Surgeons are physicians who have completed a residency training program in a surgical specialty and have passed a written and oral examination. They are qualified to be certified by one of the 24 medical and surgical specialty boards that comprise the American Board of Medical Specialties.
Trusting a surgeon is essential to your health and well-being. It can help prevent surgical complications and reduce your risk of injury from a botched operation.
A Surgeon’s Credentials
Surgeons perform surgical procedures to investigate, repair, or remove damaged tissues or improve the function or appearance of an organ. They must have exceptional manual dexterity and physical skills to carry out these operations safely.
Aspiring surgeons must complete a medical school program that includes classroom studies in physiology, anatomy, pharmacology, organic chemistry, and other subjects. This education lays the foundation for their surgical residencies.
Once in residency, aspiring surgeons can focus on general surgery or one of 10 specialties such as vascular surgery, pediatric surgery, thoracic surgery, hand surgery, oncologic surgery, and hospice and palliative medicine.
During their residency, doctors must demonstrate a high level of expertise in their specialty area to be eligible for board certification. The process can take up to seven years for physicians to become fully board certified. Certification by an independent panel, such as the American Board of Surgery (ABS), for instance, Armen Parajian, indicates his surgeon’s competence and commitment to excellence in his practice.
A Surgeon’s Knowledge
A surgeon certified by the American Board of Surgery is recognized as having achieved a higher standard of education and knowledge than those not authorized. This voluntary credentialing indicates that a surgeon has met the highest standards of training and practice in their specialty area.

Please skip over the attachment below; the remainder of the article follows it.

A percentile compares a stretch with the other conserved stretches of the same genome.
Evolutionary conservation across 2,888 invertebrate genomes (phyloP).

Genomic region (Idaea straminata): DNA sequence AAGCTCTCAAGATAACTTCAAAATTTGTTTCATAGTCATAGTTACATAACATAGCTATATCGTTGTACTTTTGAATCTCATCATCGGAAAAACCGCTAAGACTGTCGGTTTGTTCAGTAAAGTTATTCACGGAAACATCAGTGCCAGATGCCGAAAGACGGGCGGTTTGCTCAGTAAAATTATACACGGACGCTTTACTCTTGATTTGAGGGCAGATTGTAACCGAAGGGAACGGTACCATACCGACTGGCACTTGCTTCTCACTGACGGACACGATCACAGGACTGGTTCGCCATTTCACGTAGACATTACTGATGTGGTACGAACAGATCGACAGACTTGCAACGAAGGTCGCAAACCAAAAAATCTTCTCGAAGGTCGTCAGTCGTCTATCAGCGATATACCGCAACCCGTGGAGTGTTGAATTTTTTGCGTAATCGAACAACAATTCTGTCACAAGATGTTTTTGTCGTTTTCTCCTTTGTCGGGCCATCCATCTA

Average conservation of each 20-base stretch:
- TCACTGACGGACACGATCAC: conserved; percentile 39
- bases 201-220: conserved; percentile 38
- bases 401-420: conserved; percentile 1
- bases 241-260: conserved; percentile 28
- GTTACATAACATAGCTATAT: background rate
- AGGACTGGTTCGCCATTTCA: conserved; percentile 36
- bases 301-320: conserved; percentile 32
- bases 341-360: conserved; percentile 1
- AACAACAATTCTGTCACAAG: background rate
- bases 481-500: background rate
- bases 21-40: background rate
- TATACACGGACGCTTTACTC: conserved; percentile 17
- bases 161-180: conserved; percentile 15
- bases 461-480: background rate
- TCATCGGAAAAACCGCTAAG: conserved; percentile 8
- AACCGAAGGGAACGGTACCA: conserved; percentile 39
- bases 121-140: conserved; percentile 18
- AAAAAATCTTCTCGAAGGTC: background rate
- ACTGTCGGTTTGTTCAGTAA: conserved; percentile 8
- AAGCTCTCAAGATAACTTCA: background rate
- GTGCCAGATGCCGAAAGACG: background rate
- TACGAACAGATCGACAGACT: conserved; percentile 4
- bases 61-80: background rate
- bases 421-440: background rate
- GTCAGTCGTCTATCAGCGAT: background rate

Surgeons are also required to have extensive experience in their field. This involves completing a residency program after graduating from medical school.
This process can take up to 6 years and is essential in gaining the necessary skills to provide safe and effective surgical care. During this time, surgeons can gain invaluable patient feedback and develop their skills by operating on patients.
Moreover, the nature of surgeon-patient relationships differs from those in other fields of medicine because patients often give their physicians discretionary power to achieve their desired outcome. This carries substantial trust but also creates a unique tension that surgeons must manage.
A Surgeon’s Experience
If you need surgery, you must know that the surgeon you choose is competent. You can easily verify a surgeon’s qualifications by checking their credentials, knowledge, and experience with the American Board of Surgery.
The board certification process is a rigorous and comprehensive evaluation of training and expertise. A surgeon must pass a written and oral exam to be certified.
Often, this requires a period of supervised experience in the specialty before taking the examination. General surgeons, for example, must complete a five to six-year residency program before becoming board certified.
A Surgeon’s Commitment
Surgeons are physicians who use operative procedures to treat disease, injuries, and disorders or repair tissues or organs. They work with other healthcare professionals to ensure patients receive safe and effective treatment.
Surgeons must meet several specialized training requirements to be board certified in surgery. These requirements include medical school, a residency program, and the completion of a specific number of surgical cases to prove their clinical experience.
In addition, surgeons must also demonstrate their commitment to patient safety and quality care through ongoing recurrent education, evidence-based research, and clinical practice.
To maintain their status as an American Board of Surgery certified surgeon, they must recertify each time their medical license expires. This can take up to two years of effort and requires completing the necessary continuing medical education (CME) hours, self-assessment exams, and submitting a recertification application. Those who are recertified will continue to be recognized by the American Board of Surgery as highly qualified physicians who have met the highest standards of education, training, and knowledge in their field of specialty.